SYDNEY (AP) — Australia's government on Monday said it was willing to pay "whatever it takes" to help communities recover from deadly wildfires that have ravaged the country.
Prime Minister Scott Morrison said the government was committing an extra $1.4 billion toward the recovery effort in addition to the tens of millions of dollars that already have been promised.
"The fires are still burning. And they'll be burning for months to come," Morrison said. "And so that's why I outlined today that this is an initial, an additional, investment of $2 billion. If more is needed and the cost is higher, then more will be provided."
Morrison's announcement of the funds, which will go toward rebuilding towns and infrastructure destroyed by the fires, came as authorities said two more people were missing in remote parts of New South Wales. Nationwide, at least 24 people have been killed and 2,000 homes destroyed by the blazes, which have scorched an area twice the size of Maryland.
Rain and cooler temperatures on Monday brought some relief to communities battling the fires. But the rain was making it challenging for fire crews to complete strategic burns as they prepared for higher temperatures forecast for later in the week.
"With the more benign weather conditions it presents some wonderful relief for everybody, the firefighters, the emergency services personnel, but also the communities affected by these fires," said Shane Fitzsimmons, commissioner of the New South Wales Rural Fire Service. "But it also presents some real challenges when it comes to implementing tactical and strategic back-burns and other techniques to try and bring these fires under control."
More than 135 fires were still burning across New South Wales, including almost 70 that were not contained. Officials have warned that the rain won't put out the largest and most dangerous blazes before conditions deteriorate again.
Victoria state Emergency Services Minister Lisa Neville said at least 8 inches of rain would need to fall over a short time to snuff out the fires — around 20 times what has fallen across the region in the past day. And officials warned that the country's wildfire season, which generally lasts through March, was nowhere near its end.
"No one can be complacent. We've got big fire danger coming our way toward the end of this week," Victoria state Premier Daniel Andrews told reporters in Melbourne. "We are by no means out of this. And the next few days, and indeed the next few months, are going to be challenging."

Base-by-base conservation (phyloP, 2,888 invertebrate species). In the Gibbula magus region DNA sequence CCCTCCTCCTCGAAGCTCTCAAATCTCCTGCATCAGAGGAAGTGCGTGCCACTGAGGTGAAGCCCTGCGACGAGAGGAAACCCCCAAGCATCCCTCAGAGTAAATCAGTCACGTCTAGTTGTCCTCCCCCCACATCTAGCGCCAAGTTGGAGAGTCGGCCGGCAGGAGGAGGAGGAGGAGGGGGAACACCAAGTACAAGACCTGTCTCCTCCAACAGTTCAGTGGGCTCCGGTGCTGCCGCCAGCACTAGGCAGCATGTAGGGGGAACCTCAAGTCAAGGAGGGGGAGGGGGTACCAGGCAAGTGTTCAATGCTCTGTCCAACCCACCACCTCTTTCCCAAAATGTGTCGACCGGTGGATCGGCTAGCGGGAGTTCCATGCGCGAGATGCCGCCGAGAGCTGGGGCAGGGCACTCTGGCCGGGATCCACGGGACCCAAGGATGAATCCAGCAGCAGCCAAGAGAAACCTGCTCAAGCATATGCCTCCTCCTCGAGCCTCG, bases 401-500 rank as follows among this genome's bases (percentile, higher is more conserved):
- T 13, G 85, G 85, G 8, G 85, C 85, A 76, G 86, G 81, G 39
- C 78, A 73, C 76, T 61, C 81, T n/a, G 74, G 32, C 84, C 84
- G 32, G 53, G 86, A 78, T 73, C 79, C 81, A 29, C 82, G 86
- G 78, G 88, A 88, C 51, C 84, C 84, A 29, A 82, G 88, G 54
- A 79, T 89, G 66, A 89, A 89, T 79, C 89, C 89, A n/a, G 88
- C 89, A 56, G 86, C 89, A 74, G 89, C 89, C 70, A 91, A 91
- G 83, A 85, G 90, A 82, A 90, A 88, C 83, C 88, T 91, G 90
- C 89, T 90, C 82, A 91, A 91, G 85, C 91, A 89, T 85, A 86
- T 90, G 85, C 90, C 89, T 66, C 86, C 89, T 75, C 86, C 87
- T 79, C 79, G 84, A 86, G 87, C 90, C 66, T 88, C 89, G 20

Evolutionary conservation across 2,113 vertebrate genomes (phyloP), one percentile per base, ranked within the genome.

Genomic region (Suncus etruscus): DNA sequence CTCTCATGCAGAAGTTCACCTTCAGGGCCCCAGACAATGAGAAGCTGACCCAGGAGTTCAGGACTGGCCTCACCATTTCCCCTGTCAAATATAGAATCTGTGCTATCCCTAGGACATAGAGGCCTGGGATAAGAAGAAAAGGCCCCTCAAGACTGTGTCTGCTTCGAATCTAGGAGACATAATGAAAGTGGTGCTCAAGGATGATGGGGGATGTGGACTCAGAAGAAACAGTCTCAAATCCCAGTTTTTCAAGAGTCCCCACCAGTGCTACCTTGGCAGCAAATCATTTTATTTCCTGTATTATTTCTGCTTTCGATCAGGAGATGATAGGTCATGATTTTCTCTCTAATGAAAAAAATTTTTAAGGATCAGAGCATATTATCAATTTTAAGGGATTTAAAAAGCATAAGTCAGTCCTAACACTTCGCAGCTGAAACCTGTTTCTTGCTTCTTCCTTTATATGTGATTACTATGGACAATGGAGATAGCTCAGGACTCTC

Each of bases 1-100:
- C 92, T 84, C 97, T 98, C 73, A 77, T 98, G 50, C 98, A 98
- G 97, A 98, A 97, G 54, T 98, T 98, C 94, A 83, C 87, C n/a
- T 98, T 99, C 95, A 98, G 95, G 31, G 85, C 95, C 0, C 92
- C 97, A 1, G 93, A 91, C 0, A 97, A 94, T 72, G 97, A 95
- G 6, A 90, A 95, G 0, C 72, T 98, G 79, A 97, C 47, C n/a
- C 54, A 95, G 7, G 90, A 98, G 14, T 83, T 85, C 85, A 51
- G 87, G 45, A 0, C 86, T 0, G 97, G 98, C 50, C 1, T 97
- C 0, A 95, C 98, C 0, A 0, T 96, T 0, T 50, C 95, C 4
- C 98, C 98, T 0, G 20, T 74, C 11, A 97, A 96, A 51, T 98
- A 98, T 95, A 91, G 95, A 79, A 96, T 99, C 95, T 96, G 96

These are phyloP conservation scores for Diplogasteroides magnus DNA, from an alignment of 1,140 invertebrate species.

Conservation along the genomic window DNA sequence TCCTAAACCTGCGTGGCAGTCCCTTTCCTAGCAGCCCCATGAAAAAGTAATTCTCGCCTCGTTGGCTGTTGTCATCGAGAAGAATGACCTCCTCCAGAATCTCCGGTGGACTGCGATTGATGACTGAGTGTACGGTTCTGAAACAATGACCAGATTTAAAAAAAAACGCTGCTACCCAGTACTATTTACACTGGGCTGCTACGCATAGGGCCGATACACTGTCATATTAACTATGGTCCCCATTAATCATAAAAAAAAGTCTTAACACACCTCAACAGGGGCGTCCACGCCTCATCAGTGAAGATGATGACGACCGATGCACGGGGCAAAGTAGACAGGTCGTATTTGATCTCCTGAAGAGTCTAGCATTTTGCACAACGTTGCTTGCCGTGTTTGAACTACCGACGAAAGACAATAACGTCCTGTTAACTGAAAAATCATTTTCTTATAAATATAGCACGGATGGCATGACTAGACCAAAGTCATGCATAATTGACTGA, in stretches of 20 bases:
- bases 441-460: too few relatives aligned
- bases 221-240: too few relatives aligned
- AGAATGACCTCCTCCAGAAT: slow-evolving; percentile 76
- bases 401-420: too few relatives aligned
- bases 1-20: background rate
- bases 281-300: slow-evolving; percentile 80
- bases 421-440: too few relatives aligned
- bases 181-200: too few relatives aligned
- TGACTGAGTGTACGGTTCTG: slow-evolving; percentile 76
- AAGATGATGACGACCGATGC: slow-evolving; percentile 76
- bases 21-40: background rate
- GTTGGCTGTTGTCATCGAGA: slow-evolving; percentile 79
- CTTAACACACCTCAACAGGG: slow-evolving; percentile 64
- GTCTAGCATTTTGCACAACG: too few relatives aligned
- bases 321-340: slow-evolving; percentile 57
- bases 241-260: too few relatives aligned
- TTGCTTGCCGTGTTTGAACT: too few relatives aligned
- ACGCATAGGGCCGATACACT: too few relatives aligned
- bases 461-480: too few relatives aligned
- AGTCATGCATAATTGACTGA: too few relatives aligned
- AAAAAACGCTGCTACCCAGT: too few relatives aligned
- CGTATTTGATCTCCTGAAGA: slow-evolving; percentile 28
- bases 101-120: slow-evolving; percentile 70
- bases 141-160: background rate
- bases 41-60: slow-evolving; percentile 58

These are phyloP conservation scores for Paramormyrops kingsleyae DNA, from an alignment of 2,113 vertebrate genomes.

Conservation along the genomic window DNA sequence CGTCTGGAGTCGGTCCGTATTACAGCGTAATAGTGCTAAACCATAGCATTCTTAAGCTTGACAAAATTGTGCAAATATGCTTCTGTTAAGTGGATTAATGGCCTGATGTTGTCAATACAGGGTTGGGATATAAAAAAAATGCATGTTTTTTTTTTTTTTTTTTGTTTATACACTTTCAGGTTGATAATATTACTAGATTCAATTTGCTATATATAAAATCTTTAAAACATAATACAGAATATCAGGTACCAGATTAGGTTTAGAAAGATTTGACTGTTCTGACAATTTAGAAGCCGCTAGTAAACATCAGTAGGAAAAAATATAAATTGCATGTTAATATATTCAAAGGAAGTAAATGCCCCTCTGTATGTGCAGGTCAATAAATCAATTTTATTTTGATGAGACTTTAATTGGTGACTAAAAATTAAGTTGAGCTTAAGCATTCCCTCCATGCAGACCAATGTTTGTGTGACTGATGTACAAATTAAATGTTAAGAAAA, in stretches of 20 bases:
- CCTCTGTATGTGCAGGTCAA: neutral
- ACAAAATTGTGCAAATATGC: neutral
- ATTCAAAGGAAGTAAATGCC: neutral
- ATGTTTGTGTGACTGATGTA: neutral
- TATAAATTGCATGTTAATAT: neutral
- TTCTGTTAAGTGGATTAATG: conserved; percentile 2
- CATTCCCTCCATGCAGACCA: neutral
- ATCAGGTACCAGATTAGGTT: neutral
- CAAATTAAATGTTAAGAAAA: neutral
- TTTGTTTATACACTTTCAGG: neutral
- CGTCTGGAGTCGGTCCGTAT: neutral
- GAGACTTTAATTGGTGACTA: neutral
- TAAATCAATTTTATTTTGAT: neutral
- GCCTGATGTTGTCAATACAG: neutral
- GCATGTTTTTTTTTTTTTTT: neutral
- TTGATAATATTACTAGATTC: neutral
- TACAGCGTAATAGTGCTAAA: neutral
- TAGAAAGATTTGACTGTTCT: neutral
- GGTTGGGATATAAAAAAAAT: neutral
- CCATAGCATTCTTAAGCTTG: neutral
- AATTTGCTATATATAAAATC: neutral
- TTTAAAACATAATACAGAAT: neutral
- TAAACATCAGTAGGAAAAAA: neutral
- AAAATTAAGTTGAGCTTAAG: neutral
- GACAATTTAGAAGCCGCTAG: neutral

New South Wales Premier Gladys Berejiklian urged Australians not to let their guards down.
"Unfortunately, overnight, it's become apparent that we have two people unaccounted for in New South Wales," she said at a news conference, adding she still held out hope for some good news to emerge about them.
Australia's capital, Canberra, had the worst air quality of any major city in the world Monday. The Department of Home Affairs, which coordinates the country's response to disasters, told all noncritical staff to stay home because of thick smoke choking the city.
The prime minister said the military was attempting to get food, fuel and water to burned-out communities, and engineers were working to reopen roads and resupply evacuation centers. On Kangaroo Island, a refuge off the coast of South Australia for some of the country's most endangered creatures, teams arrived to help euthanize livestock and wild animals injured in the blazes. Hundreds of millions of animals are believed to have died already in the fires across the country.
Heavy smoke was hampering the navy's efforts to airlift people out of Mallacoota, a coastal town in Victoria cut off for days by fires that forced as many as 4,000 residents and tourists to shelter on beaches over the weekend. Around 300 people were still waiting to be evacuated Monday.
The prime minister's announcement of relief funds comes as he finds himself under siege for what many Australians have viewed as his lax response to the crisis. On Saturday, he said he would dispatch 3,000 army, navy and air force reservists to help battle the fires and committed $14 million to lease firefighting aircraft from overseas.
But the moves did little to tamp down the criticism that he had been slow to act, even as downplays the need for his government to address climate change, which experts say helps supercharge the blazes.
Wildfires are common during the southern hemisphere summer, and Australians generally take a pragmatic view of them. But this year's fires arrived unusually early, fed by drought and the country's hottest and driest year on record.
Scientists say there's no doubt manmade global warming has played a major role in feeding the fires, along with very dry brush and trees and strong winds.
Greenpeace said the relief funds announced by Morrison were "a drop in the ocean," given the widespread devastation from the fires.
"Every single cent of that money should be contributed by the coal, gas and oil companies whose carbon pollution has caused the climate crisis that has created these extreme fire conditions, right across the country," Greenpeace Australia Pacific Head of Campaigns Jamie Hanson said in a statement. "Slugging everyday taxpayers with the bill for this just adds insult to injury. These big polluters have become rich by trashing our climate and it's time that they started coughing up for the repair bill."
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